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Shaheen, Hassan & Bipartisan Group of Senators Introduce Post-Traumatic Stress Resolution

(Washington, DC) – U.S. Senator Jeanne Shaheen (D-NH), a senior member of the Senate Armed Services Committee, and U.S. Senator Maggie Hassan (D-NH) introduced a resolution yesterday with a bipartisan group of Senators led by Dan Sullivan (R-AK) and Richard Blumenthal (D-CT), designating the month of June as National Post-Traumatic Stress Awareness Month and June 27th as National Post-Traumatic Stress Awareness Day.

“For their service and sacrifice to our nation, we owe our returning service members the very best care available so they can heal and recover from traumas of war. Some of their wounds may be more visible than others, which is why it’s imperative that those struggling have the support they need – from health care professionals and our communities—and that we all work together to destigmatize post-traumatic stress and other mental health struggles facing our veterans,” said Senator Shaheen. “We are sending a clear message to all our veterans that Congress is committed to delivering on our nation’s promise to support our military members and their families, which includes providing the resources necessary to help veterans live healthy, successful and happy lives when they come home.”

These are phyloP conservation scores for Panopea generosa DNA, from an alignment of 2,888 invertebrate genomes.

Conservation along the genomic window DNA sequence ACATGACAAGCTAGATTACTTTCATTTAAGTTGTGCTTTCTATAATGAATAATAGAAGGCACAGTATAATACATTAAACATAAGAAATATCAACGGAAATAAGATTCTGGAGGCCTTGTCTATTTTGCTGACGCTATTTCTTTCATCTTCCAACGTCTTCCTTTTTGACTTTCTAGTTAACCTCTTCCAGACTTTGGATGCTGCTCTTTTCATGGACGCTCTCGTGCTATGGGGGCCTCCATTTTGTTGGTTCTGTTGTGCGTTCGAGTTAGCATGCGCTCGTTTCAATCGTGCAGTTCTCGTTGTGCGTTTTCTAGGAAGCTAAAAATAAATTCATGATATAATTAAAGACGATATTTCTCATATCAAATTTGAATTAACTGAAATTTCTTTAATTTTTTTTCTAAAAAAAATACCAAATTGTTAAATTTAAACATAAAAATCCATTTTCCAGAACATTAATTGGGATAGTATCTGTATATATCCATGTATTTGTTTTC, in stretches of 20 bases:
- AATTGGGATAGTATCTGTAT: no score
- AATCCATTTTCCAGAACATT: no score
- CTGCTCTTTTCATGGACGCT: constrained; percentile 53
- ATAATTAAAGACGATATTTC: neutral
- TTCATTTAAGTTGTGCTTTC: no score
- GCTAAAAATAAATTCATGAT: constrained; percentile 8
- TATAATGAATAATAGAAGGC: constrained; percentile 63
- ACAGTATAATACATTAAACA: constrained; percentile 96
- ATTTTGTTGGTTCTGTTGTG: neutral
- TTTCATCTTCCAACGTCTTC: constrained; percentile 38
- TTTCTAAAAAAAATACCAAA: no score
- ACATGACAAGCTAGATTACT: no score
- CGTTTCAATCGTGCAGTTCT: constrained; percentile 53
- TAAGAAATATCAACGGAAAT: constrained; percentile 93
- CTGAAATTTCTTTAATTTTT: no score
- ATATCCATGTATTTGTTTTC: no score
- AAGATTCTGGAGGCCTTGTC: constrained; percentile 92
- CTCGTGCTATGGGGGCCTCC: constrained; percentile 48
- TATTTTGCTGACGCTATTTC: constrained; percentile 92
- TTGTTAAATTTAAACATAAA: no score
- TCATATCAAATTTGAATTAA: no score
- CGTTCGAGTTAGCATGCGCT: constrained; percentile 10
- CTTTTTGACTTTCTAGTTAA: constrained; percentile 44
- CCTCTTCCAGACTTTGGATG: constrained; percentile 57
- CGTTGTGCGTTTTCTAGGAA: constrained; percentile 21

“Far too many of our servicemembers and veterans who sacrifice to defend our freedoms experience mental and emotional trauma as a result of their service,” said Senator Hassan. “During the month of June, and throughout the entire year, we must continue working to ensure that our nation’s heroes have the support and resources they need to thrive in civilian life, specifically those living with post-traumatic stress disorder.”

Senators Thom Tillis (R-NC), Tammy Baldwin (D-WI), Kevin Cramer (R-ND), Chris Murphy (D-CT), Marsha Blackburn (R-TN), Ed Markey (D-MA), Jerry Moran (R-KS), Chris Coons (D-DE), Steve Daines (R-MT), Michael Bennet (D-CO), Jim Inhofe (R-OK), Jon Tester (D-MT), Mike Crapo (R-ID), Bob Casey Jr. (D-PA), Chuck Grassley (R-IA), John Hoeven (R-ND), Debbie Stabenow (D-MI), Susan Collins (R-ME), Amy Klobuchar (D-MN), Cindy Hyde-Smith (R-MS), Todd Young (R-IN), Tammy Duckworth (D-IL), Marco Rubio (R-FL), Jeff Merkley (D-OR), Pat Roberts (R-KS), Pat Leahy (D-VT), Shelley Moore Capito (R-WV), Tina Smith (D-MN), Bob Menendez (D-NJ), Jack Reed (D-RI), and Cory Booker (D-NJ) also signed on as cosponsors of the resolution. 

Below is the full text of Senate Resolution 220:

Designating the month of June 2019 as “National Post-Traumatic Stress Awareness Month” and June 27, 2019, as “National Post-Traumatic Stress Awareness Day”.